The Arctic is warming two to three times faster than the rest of the globe. As temperatures increase, permafrost melts, releasing carbon dioxide, and the growing season lengthens, absorbing CO2.
However, a study being conducted by the Woods Hole Research Center and published in the journal Ecology, finds that the thawing permafrost emits more carbon dioxide than the tundra’s vegetation can offset.
Dr. Susan Natali is an Assistant Scientist at Woods Hole Research Center and the lead author on the study. She says permafrost covers one-fourth of the Northern Hemisphere’s land area and contains twice the amount of carbon than what currently exists in the atmosphere.
“So the permafrost thaw is putting us at risk, because even if a small portion of this carbon is released into the atmosphere, it’s a significant emission of greenhouse gases,” Natali said.
Natali says most models predicting future greenhouse gas totals do not account for emissions from permafrost. This research provides data on how this massive carbon sink reacts to rising temperatures.
“So our estimates of temperature changes as a result of human input from fossil fuels isn’t yet accounting for these additional carbon inputs that we may see from permafrost thaw,” Natali said. “And this is a really large pool of carbon.”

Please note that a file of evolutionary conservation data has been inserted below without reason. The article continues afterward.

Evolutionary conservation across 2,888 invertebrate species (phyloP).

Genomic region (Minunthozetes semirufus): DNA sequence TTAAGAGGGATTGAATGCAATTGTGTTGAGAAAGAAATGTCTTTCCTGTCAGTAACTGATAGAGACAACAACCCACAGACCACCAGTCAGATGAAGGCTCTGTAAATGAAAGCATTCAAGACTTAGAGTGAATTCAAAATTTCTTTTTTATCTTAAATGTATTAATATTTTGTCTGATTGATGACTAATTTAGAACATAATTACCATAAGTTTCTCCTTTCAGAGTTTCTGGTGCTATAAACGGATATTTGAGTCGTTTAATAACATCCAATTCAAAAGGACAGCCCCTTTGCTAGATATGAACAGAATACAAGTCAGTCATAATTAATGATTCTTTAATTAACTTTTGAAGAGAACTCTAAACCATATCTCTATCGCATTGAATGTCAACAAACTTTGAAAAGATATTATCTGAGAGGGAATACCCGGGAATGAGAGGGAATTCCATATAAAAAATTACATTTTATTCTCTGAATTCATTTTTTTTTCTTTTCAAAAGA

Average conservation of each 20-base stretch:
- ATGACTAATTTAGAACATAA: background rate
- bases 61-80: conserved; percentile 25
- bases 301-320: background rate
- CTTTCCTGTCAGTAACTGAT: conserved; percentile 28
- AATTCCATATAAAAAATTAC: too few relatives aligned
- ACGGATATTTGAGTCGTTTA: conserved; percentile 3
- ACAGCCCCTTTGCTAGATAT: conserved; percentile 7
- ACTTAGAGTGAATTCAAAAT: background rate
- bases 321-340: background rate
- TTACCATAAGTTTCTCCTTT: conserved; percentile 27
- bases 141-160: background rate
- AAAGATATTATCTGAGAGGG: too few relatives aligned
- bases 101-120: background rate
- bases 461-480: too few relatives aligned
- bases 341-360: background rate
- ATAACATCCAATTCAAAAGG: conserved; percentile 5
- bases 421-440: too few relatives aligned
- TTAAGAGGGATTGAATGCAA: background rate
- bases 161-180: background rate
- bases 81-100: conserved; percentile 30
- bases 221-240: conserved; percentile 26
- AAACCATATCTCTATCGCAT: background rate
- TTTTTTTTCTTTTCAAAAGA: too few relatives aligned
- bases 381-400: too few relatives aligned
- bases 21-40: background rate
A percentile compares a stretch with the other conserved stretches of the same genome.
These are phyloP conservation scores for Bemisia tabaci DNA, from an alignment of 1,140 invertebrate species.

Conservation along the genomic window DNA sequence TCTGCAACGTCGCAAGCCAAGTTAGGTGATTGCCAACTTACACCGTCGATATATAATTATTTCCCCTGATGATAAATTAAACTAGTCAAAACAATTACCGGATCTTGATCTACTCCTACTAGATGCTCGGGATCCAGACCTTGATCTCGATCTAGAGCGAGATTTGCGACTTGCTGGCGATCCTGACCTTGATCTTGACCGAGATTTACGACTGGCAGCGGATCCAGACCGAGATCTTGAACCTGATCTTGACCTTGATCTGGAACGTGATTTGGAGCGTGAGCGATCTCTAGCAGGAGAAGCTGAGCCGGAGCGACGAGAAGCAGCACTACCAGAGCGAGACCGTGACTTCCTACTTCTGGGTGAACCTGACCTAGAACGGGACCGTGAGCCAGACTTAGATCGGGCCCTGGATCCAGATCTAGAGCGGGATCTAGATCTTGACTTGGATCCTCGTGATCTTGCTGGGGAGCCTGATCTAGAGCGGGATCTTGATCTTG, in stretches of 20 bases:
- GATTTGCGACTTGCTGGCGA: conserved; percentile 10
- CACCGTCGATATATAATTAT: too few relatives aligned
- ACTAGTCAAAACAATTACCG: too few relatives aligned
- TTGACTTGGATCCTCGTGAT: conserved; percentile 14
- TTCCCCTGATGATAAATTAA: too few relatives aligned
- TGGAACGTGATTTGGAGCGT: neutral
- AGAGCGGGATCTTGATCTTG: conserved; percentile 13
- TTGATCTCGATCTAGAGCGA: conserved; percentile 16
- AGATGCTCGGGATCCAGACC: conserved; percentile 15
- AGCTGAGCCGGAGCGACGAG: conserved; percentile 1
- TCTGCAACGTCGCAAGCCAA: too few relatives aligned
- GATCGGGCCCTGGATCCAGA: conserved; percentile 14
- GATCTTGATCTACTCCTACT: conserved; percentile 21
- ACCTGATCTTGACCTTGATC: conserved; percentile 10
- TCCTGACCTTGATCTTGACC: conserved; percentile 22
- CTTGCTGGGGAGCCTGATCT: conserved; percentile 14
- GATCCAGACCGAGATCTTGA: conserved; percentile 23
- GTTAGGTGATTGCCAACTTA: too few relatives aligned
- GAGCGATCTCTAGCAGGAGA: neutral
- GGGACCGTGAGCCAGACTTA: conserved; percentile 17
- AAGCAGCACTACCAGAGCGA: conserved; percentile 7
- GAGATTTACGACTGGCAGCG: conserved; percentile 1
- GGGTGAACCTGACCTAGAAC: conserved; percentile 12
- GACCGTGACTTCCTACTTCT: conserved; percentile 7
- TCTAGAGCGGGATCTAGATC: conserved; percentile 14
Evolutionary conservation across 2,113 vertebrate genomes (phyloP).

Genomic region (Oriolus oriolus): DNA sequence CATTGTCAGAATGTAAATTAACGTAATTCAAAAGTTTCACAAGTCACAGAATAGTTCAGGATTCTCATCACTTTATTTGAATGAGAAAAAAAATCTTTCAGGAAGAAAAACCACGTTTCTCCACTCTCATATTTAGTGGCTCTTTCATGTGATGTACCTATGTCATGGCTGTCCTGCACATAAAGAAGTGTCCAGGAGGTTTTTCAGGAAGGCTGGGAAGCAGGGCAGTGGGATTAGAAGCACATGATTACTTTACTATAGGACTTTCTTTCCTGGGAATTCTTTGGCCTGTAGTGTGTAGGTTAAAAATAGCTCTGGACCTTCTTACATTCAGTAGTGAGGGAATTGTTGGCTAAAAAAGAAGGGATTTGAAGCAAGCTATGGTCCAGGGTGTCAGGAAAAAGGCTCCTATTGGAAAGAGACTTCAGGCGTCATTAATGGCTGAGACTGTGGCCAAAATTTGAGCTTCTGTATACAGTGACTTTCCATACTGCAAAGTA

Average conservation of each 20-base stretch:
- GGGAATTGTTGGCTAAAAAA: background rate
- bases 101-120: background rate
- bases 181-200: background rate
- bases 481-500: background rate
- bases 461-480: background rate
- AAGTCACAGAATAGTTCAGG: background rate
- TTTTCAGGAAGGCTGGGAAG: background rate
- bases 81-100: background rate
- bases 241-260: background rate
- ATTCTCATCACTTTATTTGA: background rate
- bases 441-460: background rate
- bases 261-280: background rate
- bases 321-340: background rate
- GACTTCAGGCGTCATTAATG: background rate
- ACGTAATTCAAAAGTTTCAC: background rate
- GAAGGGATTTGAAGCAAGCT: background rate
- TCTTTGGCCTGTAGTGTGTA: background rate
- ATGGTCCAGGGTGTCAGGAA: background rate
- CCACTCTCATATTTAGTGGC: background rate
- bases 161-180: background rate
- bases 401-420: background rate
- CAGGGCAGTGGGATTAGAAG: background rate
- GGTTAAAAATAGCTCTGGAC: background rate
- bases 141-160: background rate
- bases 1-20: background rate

The permafrost acts as a carbon cache, because during the growing season, plants through photosynthesis remove CO2 from the atmosphere and store it in their tissue. At the end of the season, the plants die and freeze before they fully decay. So for tens of thousands of years, permafrost has been collecting this carbon-rich material.
As long as the permafrost stays frozen, the carbon remains locked. But when the permafrost thaws, microbes begin breaking down that organic matter, releasing CO2 and methane. As these greenhouse gases are emitted, more warming occurs, spurring more thawing and more decay. Dr. Richard Houghton is a Senior Scientist at Woods Hole. He says the cycle creates an amplifying system.
“Just think of it as a layer of organic matter and it’s frozen, not at the surface, but in the permafrost it’s frozen,” Houghton said. “And as you’re warming the earth, the warming keeps penetrating into deeper and deeper depths of this organic carbon. And so it’s a large source ready to be released over time.”
The research is in its fifth year on the Eight Mile Lake Watershed in Alaska’s Northern Interior.